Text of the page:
Higher Ed


Mon January 19, 2015
Higher Ed

More details of Obama community college plan expected in SOTU

Credit http://www.sunybroome.edu/

Earlier this month, President Obama said he wants to give all students, regardless of income, two free years of community college.

“Right here, right now, I’m going to announce one of my most important State of the Union proposals,” he said in a speech at Pellissippi State Community College on January 9, “And that’s helping every American afford a higher education.”

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Mon January 12, 2015
Higher Ed

Rally to fund schools and obey court order draws hundreds to Capitol

Sen Dem Ldr Andrea Stewart Cousins
Karen DeWitt/WXXI News

Hundreds of school children, parents and union organizers and leaders came to the Capitol to rally for more money for New York’s schools. The event was part of what’s become known as the Moral Monday movement.

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Mon January 12, 2015
Higher Ed

Groups to rally at Capitol for more school funding

Originally published on Mon January 12, 2015 7:01 am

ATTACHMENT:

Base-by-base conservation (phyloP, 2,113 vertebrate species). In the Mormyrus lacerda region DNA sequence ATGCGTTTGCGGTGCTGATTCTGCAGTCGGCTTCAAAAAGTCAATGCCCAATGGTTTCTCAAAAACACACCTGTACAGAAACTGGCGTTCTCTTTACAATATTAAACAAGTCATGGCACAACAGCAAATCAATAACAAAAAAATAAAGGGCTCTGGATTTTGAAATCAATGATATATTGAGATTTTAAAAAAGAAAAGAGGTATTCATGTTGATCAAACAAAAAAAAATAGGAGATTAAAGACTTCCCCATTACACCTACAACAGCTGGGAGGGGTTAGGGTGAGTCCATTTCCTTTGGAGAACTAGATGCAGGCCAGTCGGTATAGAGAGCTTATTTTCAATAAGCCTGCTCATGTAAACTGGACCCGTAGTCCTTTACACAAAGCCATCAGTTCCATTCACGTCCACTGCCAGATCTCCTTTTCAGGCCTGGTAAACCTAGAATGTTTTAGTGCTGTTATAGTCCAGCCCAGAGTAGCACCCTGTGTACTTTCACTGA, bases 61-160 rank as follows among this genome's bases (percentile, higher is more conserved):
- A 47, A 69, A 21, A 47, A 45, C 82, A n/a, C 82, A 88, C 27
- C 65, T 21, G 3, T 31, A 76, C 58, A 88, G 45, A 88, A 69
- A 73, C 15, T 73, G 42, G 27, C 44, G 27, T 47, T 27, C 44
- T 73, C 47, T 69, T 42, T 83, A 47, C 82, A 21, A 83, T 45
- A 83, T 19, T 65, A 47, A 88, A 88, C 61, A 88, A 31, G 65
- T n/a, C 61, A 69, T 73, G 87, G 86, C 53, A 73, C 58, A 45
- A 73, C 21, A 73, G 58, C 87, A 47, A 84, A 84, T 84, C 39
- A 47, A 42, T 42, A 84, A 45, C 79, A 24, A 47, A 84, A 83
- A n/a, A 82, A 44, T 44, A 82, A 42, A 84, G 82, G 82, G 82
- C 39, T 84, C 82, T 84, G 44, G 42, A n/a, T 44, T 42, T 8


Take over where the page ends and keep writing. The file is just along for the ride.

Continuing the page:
imarcc Flickr

Up to 1,000 people, including the president of New York’s NAACP, Hazel Dukes, will hold a rally at the Capitol today to try to convince state  lawmakers to fulfill a 2006 court order to spend billions more dollars on New York’s schools each year.

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Fri January 9, 2015
Higher Ed

Price tag for Obama's community college plan: $60 billion over 10 years

Credit Credit weldingmentors.wordpress.com


KNOXVILLE, Tenn. (AP)  President Barack Obama on Friday announced an ambitious, multibillion-dollar proposal to pay for two years of community college for any American, saying education "should not be a privilege that is reserved for a few."

Obama said the plan, which the White House estimates would cost the federal government about $60 billion over 10 years, would help the U.S. compete with other countries with a 21st century workforce. The White House says details on how the president proposes to pay for the plan will come next month.

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Mon January 5, 2015
Higher Ed

Lines drawn for New York state education debate in 2015

Credit WXXI News/file photo

Education will be a big issue in 2015, with lines already drawn between teachers at public schools, and Governor Andrew Cuomo, and the charter school movement.

Before the New Year even began, the state’s largest teachers union was already making its displeasure with Governor Andrew Cuomo known, by protesting outside the governor’s mansion.

New York State United Teachers President Karen Magee says teachers are angry over what they see as Governor Cuomo’s increasingly negative view of their union, and the public education system in general. 

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